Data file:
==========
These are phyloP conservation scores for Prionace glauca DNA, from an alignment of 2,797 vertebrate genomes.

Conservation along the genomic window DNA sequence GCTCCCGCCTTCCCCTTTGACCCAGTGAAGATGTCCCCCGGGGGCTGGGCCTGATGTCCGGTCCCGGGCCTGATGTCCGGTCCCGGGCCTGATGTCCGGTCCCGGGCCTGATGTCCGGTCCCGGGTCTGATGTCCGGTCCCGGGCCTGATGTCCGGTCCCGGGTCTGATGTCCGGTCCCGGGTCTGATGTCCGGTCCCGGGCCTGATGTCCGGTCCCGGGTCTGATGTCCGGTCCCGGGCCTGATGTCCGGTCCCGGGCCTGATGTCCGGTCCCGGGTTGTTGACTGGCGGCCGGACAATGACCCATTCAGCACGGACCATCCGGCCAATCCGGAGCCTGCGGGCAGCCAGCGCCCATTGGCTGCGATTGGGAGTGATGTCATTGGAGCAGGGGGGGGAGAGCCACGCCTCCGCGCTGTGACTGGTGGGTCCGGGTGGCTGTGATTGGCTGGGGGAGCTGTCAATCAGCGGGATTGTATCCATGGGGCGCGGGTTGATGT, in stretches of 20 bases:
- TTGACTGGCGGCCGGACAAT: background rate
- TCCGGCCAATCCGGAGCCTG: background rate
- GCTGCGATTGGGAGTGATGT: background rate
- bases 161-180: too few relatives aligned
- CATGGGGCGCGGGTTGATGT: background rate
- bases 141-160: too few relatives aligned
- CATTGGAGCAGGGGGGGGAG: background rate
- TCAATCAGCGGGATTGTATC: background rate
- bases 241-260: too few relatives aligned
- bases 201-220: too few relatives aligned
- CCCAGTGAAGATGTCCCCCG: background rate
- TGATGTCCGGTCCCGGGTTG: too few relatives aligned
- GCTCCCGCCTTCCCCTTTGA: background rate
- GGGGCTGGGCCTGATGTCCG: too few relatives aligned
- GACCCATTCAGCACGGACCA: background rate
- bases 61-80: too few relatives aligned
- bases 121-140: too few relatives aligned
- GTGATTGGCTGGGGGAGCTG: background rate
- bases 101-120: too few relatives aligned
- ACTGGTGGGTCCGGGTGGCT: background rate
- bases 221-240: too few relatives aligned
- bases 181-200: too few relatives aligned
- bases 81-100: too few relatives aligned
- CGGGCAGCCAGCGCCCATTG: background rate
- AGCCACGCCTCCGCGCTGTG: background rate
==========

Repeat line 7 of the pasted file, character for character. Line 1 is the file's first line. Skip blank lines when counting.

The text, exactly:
- CATGGGGCGCGGGTTGATGT: background rate